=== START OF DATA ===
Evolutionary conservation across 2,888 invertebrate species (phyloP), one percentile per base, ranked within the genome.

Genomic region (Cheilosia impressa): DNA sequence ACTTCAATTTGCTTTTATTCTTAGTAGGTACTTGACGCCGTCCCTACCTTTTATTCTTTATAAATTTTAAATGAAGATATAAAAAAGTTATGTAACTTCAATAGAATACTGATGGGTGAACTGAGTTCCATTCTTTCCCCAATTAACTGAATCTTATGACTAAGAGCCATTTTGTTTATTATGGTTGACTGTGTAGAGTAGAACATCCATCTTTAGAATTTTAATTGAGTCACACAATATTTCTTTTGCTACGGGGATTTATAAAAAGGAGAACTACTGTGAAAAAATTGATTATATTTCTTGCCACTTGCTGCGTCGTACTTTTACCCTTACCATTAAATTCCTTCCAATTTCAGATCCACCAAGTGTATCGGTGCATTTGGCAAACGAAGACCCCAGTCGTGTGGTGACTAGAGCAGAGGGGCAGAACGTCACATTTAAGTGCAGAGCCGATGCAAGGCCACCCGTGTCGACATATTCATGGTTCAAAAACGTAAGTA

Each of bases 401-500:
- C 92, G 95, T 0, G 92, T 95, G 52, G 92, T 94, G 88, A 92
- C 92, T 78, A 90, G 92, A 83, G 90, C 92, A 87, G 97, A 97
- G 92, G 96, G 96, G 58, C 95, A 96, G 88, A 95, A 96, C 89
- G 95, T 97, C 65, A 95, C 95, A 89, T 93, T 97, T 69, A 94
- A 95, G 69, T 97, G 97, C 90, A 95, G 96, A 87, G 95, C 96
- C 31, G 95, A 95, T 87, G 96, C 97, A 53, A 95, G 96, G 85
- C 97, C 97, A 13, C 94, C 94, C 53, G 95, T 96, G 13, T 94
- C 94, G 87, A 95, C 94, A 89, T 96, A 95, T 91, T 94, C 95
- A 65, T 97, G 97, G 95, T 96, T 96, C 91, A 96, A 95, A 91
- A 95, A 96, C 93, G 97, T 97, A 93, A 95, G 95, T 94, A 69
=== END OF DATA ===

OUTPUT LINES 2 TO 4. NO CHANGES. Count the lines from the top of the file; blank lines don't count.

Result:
Genomic region (Cheilosia impressa): DNA sequence ACTTCAATTTGCTTTTATTCTTAGTAGGTACTTGACGCCGTCCCTACCTTTTATTCTTTATAAATTTTAAATGAAGATATAAAAAAGTTATGTAACTTCAATAGAATACTGATGGGTGAACTGAGTTCCATTCTTTCCCCAATTAACTGAATCTTATGACTAAGAGCCATTTTGTTTATTATGGTTGACTGTGTAGAGTAGAACATCCATCTTTAGAATTTTAATTGAGTCACACAATATTTCTTTTGCTACGGGGATTTATAAAAAGGAGAACTACTGTGAAAAAATTGATTATATTTCTTGCCACTTGCTGCGTCGTACTTTTACCCTTACCATTAAATTCCTTCCAATTTCAGATCCACCAAGTGTATCGGTGCATTTGGCAAACGAAGACCCCAGTCGTGTGGTGACTAGAGCAGAGGGGCAGAACGTCACATTTAAGTGCAGAGCCGATGCAAGGCCACCCGTGTCGACATATTCATGGTTCAAAAACGTAAGTA

Each of bases 401-500:
- C 92, G 95, T 0, G 92, T 95, G 52, G 92, T 94, G 88, A 92